El Paso Corp. last week paid $211 million for two Texas properties, including a private exploration and production company, that will add 124 Bcfe of proved reserves and 29 MMcfe/d of average net production. About 59% of the reserves are proved undeveloped.
With the new acquisitions, El Paso now expects its 2005 production capital budget to be approximately $900 million. The company will provide updated 2005 production volume guidance when it holds its annual analyst meeting on March 17.
Lisa Stewart, president of El Paso's non-regulated operations, said the acquisitions will strengthen the company's positions in South and East Texas. "We are adding a significant number of low-risk development locations to our inventory as well as properties that offer additional exploration upside. We also expect to achieve operating synergies as we integrate these properties into our operations."
In East Texas, El Paso signed an agreement to purchase a privately held producer for $179 million. The unnamed company has operations in Rusk and Shelby counties, and in the deal, El Paso will acquire 52 wells and associated gathering infrastructure. The transaction includes 20 MMcfe/d of production from the Cotton Valley and Travis Peak formations.
The East Texas acquisition, which is subject to the approval of the seller's shareholders, also includes six wells that are currently being drilled or completed, 77 proved undeveloped locations and additional potential development and exploration opportunities. El Paso will also acquire six additional wells that are currently being drilled or completed, 77 proved undeveloped locations, and significant additional potential development and exploration opportunities.
In South Texas, El Paso purchased assets in the Samano (Vicksburg) Field located in Starr and Hidalgo counties for approximately $32 million. The acquisition includes 26 wells that are producing approximately 9 MMcfe/d and the associated gathering system. El Paso already is the largest producer in the Samano Field and operates producing properties directly adjacent to these properties.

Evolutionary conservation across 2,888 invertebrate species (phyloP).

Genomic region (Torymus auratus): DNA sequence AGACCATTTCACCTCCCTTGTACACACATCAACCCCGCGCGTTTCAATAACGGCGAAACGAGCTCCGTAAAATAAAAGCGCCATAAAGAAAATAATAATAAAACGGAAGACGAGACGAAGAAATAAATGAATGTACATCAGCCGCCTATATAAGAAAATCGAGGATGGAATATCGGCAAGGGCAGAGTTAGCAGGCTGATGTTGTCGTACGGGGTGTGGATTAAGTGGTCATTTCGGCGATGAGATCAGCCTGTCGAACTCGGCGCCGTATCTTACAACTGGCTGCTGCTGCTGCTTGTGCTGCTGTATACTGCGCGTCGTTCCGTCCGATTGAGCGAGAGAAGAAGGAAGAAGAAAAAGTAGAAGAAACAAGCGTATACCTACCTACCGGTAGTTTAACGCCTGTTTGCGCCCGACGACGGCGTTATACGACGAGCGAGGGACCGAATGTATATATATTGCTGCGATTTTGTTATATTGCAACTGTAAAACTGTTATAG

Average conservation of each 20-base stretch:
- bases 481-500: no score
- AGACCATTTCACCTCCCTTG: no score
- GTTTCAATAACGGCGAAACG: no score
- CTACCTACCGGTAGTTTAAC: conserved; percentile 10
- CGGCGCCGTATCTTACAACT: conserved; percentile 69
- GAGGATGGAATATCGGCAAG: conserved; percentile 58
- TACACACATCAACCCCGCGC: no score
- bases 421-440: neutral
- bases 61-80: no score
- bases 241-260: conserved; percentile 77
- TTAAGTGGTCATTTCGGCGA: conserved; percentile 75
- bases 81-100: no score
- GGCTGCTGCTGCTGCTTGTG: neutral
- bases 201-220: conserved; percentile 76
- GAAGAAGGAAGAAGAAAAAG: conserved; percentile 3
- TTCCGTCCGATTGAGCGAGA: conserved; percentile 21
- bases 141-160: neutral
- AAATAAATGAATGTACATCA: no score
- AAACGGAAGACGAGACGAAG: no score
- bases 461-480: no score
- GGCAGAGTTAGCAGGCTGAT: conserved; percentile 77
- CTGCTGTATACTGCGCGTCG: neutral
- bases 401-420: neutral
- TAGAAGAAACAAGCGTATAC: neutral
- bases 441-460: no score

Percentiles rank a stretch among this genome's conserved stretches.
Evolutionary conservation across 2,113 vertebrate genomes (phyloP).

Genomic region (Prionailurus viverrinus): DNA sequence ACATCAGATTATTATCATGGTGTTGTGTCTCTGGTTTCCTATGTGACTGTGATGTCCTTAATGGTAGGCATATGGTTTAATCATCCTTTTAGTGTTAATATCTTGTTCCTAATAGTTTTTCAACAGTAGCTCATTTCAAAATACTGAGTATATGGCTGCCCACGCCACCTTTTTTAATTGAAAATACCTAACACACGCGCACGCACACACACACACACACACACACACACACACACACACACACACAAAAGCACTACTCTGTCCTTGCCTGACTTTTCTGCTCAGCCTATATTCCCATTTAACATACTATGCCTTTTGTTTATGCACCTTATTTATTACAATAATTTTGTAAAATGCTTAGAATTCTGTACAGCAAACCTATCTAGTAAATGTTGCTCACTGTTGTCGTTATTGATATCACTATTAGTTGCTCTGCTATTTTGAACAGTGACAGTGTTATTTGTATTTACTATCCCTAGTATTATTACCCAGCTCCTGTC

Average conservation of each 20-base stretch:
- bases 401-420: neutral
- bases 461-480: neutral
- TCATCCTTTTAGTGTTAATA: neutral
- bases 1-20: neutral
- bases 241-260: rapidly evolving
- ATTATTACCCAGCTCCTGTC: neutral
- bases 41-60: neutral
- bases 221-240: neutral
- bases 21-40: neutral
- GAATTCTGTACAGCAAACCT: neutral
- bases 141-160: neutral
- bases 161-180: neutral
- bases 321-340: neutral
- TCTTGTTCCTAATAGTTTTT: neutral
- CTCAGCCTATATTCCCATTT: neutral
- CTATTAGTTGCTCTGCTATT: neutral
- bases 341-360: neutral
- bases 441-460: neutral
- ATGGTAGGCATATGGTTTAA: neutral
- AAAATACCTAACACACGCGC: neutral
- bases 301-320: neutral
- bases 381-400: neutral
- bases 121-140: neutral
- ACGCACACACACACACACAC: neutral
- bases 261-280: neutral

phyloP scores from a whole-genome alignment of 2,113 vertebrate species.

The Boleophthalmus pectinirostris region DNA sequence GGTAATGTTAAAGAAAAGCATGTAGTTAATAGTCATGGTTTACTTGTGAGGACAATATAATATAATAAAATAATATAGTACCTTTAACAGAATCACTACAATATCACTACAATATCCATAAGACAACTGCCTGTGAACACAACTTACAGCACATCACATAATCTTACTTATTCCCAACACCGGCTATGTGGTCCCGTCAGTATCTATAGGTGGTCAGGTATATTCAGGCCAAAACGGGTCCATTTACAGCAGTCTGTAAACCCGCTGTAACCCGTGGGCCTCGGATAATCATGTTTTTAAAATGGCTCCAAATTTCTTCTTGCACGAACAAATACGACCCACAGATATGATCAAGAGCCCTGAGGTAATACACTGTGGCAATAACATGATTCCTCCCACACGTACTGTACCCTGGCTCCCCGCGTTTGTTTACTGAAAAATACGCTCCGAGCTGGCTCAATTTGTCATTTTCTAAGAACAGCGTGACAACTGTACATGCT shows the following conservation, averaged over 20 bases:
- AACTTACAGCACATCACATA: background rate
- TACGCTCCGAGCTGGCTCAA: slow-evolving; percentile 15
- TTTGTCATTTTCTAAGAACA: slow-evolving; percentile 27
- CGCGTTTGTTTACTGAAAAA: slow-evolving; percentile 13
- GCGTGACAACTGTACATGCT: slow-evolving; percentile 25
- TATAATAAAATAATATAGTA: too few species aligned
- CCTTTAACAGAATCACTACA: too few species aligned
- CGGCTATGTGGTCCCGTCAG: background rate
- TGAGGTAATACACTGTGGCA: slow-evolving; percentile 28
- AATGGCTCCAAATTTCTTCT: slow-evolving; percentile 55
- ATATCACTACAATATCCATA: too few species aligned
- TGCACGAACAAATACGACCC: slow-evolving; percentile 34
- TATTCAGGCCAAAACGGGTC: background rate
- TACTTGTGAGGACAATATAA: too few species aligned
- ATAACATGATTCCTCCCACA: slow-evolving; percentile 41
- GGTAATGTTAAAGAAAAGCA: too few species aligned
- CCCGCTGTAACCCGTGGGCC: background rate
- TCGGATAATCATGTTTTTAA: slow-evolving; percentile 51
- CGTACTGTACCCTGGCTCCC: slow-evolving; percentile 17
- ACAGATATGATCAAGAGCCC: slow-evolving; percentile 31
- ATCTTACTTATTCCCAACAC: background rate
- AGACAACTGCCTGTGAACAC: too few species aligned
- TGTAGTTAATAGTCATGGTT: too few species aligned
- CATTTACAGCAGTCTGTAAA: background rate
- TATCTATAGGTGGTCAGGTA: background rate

Following the announcement, Moody's Investors Service analysts affirmed the stable rating outlook of El Paso's production holding unit, pending a review of the company's 4Q2004 and year-end 2004 results.
"The acquisitions mark El Paso Holding Co.'s (EPPH) initial acquisitions since its 2003-2004 difficulties as EP works to stem production decline, replenish its drilling inventory, and add to existing regional holdings," said Moody's analysts. "On the other hand, a low 41% of acquired reserves is proven developed (PD) reserves and the acquisition package is expensive by historic standards as recent as 2003 and early 2004, and follow second half 2004 sector up-cycle acquisition price trends."
According to El Paso's internal estimates, the acquisitions include a "small 8.5 MMboe of PD reserves, 12.2 MMboe of proven undeveloped reserves (for a combined 20.7 MMboe of total proven reserves), and 3,333 boe of daily production. Combined, EPPH paid a very high $24.82/boe for the PD reserves."
Moody's noted that "substantial development capital spending (undisclosed at this point) will be needed to take the proven undeveloped reserves to production. Assuming that equates to $7/boe to $8/boe of proven undeveloped reserves (reasonable, if not conservative, in today's drilling and services market), the all-in cost of the acquisition would approximate $295 million to $310 million. Under that assumption, EPPH would be paying a high $14.25/boe to $15/boe for the acquired proven reserves."
The acquisitions "potentially may prove to be an important step" in the production unit's turnaround, however, they are not initially credit accretive. "Sustained post-acquisition drilling success on the proven undeveloped, probable, and possible drilling locations will be needed for the acquisition to drive credit accretion in the future."
Moody's said it is possible that El Paso's "B3" rating "could eventually be notched below the senior implied rating" if El Paso "executes a significant amount of acquisitions funded with secured debt. While Moody's views such activity to be central to EPPH's effort to regain momentum and moderate extremely high reserve replacement costs, the notes could face increasing and perhaps substantial effective subordination to secured debt."
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